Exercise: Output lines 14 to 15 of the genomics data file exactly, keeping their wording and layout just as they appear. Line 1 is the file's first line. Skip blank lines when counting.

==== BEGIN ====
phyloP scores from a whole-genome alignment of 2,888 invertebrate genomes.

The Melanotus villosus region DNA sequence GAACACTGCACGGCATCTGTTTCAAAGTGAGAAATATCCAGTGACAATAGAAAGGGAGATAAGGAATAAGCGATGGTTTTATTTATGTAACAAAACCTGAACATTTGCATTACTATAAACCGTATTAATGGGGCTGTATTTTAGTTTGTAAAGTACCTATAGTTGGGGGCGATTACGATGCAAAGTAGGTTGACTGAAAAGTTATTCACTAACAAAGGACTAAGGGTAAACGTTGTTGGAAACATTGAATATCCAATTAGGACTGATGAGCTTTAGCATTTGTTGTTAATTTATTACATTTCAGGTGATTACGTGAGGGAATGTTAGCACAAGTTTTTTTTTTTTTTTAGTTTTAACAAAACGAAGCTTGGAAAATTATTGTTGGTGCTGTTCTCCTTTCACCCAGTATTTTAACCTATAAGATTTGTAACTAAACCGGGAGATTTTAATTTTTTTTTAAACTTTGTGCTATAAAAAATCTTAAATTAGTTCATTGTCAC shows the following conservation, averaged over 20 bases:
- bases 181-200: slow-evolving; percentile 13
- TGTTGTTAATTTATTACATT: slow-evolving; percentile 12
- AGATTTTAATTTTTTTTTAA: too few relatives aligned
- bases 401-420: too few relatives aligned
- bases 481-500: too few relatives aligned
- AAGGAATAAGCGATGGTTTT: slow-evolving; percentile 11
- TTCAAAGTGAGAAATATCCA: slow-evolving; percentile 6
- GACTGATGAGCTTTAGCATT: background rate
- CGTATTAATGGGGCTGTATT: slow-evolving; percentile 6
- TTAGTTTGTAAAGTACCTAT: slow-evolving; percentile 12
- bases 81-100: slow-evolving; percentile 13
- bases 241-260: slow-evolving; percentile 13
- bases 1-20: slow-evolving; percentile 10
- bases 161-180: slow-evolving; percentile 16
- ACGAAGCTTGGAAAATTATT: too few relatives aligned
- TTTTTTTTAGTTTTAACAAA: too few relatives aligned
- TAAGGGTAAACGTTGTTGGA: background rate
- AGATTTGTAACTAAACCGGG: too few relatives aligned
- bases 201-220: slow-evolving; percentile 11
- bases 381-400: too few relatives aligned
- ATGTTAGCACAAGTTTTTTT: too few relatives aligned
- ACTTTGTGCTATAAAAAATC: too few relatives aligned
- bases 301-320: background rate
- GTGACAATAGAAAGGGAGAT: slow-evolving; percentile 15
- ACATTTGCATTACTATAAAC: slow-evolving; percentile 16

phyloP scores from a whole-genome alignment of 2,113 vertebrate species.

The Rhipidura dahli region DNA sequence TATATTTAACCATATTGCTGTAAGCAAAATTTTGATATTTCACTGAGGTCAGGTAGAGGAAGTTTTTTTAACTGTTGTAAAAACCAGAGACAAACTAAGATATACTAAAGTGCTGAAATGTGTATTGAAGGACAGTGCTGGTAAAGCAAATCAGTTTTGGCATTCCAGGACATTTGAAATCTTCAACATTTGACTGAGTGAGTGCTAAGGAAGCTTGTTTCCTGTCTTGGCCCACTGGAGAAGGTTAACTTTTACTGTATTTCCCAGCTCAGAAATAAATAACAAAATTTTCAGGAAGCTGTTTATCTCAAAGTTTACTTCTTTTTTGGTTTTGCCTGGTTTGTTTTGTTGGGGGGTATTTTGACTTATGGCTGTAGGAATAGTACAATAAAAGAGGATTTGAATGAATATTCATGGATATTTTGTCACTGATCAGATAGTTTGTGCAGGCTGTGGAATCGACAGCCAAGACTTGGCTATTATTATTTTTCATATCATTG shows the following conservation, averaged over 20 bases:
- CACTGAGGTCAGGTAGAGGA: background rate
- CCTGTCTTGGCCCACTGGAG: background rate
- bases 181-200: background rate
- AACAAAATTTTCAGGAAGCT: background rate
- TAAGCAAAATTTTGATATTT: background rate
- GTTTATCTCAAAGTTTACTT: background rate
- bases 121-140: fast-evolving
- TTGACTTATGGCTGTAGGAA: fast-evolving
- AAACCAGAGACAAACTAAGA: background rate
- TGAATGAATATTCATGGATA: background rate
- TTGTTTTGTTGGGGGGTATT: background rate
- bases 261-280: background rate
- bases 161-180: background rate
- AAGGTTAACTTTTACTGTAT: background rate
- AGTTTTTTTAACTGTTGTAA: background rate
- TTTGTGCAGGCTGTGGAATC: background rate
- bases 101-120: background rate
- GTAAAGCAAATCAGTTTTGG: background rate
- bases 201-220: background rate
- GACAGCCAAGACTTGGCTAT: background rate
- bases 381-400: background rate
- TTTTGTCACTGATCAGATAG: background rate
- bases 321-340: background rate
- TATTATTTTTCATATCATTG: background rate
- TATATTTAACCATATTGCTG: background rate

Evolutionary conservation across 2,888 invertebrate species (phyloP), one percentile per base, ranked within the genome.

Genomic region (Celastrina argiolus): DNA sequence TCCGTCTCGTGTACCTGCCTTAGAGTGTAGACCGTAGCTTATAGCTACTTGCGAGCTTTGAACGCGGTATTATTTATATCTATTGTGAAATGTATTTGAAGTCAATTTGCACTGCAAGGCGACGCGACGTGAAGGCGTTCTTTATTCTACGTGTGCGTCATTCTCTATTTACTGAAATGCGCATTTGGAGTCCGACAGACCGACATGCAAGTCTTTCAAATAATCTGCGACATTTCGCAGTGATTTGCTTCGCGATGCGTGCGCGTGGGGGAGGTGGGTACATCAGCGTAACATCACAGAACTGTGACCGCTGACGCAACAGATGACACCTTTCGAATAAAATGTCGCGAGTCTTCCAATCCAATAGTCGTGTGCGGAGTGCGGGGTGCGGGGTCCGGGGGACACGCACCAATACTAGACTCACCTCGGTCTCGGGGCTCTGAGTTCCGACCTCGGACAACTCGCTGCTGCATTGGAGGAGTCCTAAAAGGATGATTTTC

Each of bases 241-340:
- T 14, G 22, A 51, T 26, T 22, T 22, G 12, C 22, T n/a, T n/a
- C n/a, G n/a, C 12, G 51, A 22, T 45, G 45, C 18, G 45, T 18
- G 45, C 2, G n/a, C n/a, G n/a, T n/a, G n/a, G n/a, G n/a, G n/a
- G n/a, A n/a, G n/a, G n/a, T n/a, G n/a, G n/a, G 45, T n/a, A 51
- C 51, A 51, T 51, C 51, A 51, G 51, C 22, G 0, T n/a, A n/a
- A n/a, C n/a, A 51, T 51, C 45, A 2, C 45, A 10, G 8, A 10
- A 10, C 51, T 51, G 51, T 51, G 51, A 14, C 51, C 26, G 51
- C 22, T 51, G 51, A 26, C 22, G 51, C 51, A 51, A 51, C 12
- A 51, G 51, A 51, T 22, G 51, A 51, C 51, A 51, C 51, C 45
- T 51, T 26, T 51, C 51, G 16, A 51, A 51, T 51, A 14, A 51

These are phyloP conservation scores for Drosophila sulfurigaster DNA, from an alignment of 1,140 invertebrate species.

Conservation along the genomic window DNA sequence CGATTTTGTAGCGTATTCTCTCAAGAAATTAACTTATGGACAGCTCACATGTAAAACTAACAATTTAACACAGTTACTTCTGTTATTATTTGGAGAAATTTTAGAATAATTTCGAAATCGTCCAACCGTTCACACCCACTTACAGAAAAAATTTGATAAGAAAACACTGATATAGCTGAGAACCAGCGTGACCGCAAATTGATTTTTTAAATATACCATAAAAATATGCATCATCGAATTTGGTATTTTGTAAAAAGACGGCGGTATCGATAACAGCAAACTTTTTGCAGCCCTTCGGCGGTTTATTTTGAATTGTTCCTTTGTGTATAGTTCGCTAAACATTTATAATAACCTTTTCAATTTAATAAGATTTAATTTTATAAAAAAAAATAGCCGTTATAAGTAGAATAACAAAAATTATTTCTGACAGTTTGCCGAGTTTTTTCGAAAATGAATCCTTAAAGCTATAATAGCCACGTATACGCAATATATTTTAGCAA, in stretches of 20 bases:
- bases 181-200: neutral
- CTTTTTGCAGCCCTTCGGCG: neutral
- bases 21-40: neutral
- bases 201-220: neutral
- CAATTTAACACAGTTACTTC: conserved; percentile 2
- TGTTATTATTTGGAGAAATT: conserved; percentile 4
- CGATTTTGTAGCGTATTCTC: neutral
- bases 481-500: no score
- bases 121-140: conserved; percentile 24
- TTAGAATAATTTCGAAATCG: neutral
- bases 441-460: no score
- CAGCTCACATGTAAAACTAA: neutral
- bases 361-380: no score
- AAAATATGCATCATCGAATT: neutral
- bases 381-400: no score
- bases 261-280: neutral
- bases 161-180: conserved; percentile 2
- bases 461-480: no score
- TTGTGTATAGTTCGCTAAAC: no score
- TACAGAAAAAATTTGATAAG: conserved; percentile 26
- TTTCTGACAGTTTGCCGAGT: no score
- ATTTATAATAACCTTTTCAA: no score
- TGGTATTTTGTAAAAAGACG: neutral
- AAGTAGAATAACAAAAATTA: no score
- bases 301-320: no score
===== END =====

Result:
- bases 241-260: slow-evolving; percentile 13
- bases 1-20: slow-evolving; percentile 10